1. BethDH*

      This is insane. For the OP, Alison’s response seems more likely but I think it’s useful to hear from people where the unlikely situation really was happening — it can be so destabilizing to have a tough situation where everyone assumes you must be missing something.

  14. Chocolate Teapot*

    3. I think there is a sense of unfairness at having to pay for other people to eat for free. However, I am aware that some of the people who didn’t participate in the Secret Santa may well be struggling to pay for groceries, and be happy to eat up leftover croissants.

    1. Chocolate Teapot*

      Hmm. On reflection, that does sound a bit mean!

      Obviously, if there are enough croissants and Pain au Chocolat* to go around to begin with, then everyone should be invited to take something. As these are items which don’t keep, it’s better they get eaten up quickly.

      Wasn’t there the story of Stan the Potluck Freeloader on here, which is the worst case scenario?

      *Our standard office breakfast

    2. Observer*

      But the question is not if you have to invite them to join without chipping in, but whether you have to invite them at all.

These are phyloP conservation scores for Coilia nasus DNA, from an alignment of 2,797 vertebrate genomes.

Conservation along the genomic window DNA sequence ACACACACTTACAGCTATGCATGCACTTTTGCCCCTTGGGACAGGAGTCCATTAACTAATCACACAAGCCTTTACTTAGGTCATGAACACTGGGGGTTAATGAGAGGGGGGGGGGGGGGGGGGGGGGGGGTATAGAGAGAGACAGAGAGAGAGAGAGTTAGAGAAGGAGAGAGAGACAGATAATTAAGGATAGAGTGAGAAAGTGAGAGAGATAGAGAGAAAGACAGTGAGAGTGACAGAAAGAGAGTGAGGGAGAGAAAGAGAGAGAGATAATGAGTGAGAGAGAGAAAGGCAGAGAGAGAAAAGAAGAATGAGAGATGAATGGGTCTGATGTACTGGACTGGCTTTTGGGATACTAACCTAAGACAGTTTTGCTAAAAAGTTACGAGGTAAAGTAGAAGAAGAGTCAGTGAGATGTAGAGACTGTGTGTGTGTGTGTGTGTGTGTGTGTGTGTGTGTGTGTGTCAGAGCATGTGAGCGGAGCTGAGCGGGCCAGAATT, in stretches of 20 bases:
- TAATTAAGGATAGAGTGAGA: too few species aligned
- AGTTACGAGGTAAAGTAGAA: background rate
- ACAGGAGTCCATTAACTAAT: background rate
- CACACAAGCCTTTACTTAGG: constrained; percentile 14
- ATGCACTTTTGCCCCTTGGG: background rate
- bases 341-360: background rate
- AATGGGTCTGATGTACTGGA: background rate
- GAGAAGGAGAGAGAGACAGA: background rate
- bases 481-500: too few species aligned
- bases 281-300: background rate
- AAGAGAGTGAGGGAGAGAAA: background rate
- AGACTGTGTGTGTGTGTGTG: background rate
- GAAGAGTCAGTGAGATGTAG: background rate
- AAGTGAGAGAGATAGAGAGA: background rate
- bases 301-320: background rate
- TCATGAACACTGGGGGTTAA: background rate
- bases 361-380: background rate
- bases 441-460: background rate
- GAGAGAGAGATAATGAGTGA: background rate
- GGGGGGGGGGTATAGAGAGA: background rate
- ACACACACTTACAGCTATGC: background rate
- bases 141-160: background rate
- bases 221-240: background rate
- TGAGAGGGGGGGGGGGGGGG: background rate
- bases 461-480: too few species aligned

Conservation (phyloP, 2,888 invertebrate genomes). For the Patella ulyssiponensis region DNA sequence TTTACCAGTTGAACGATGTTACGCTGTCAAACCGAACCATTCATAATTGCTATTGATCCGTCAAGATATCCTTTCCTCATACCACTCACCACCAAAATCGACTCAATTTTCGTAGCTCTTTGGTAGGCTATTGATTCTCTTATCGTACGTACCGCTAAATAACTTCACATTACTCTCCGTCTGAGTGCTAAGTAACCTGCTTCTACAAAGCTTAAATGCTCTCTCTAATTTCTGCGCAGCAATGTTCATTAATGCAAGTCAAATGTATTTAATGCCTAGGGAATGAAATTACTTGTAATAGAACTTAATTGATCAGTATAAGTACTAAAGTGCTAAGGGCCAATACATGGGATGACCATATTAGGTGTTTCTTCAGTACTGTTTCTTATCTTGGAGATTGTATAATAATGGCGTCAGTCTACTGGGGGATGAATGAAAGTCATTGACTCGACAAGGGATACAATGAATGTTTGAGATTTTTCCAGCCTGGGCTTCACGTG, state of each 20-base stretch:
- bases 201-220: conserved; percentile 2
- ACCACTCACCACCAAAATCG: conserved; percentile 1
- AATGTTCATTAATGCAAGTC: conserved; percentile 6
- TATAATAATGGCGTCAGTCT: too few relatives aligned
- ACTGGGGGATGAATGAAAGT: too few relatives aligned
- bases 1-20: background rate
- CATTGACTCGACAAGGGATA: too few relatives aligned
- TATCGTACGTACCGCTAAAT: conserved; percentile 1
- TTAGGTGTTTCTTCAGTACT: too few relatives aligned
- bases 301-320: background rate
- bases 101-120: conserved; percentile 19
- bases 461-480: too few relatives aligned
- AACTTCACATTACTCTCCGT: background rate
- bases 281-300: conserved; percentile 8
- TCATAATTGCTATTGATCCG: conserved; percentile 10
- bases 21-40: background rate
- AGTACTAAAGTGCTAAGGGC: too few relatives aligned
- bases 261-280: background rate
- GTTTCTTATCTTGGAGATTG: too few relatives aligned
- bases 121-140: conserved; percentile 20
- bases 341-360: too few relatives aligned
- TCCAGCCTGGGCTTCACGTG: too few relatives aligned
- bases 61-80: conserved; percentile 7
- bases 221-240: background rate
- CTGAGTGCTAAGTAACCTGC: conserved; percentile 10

You don’t HAVE to, but I think that framing it that way indicates a fair level of social dysfunction. I think it would behoove the OP to think about why this is such an issue.

  15. Green great dragon*

    #1 – obviously you shouldn’t have to attend if you’re sick (!!) but the vacation seems a bit different because you selected that day knowing it would clash with the party and it doesn’t sound as if you had any particular reason for picking that day? So possibly HR was saying you should have chosen a different day to take off, not joined the party on your vacation day?

    Though I personally feel if you want to take vacation to avoid a party that should be entirely your own choice.

    1. KHB*

      If the LW’s goal was to use up her remaining vacation time while still getting all her work done, it makes perfect sense to take the day off on the day that everyone else was going to be at the party.

      Sometimes HR folks get so invested in the parties and activities they plan that they forget that when the rest of us have work to do and are pressed for time, parties are at best a distant second on our lists of priorities.

      1. Richard Hershberger*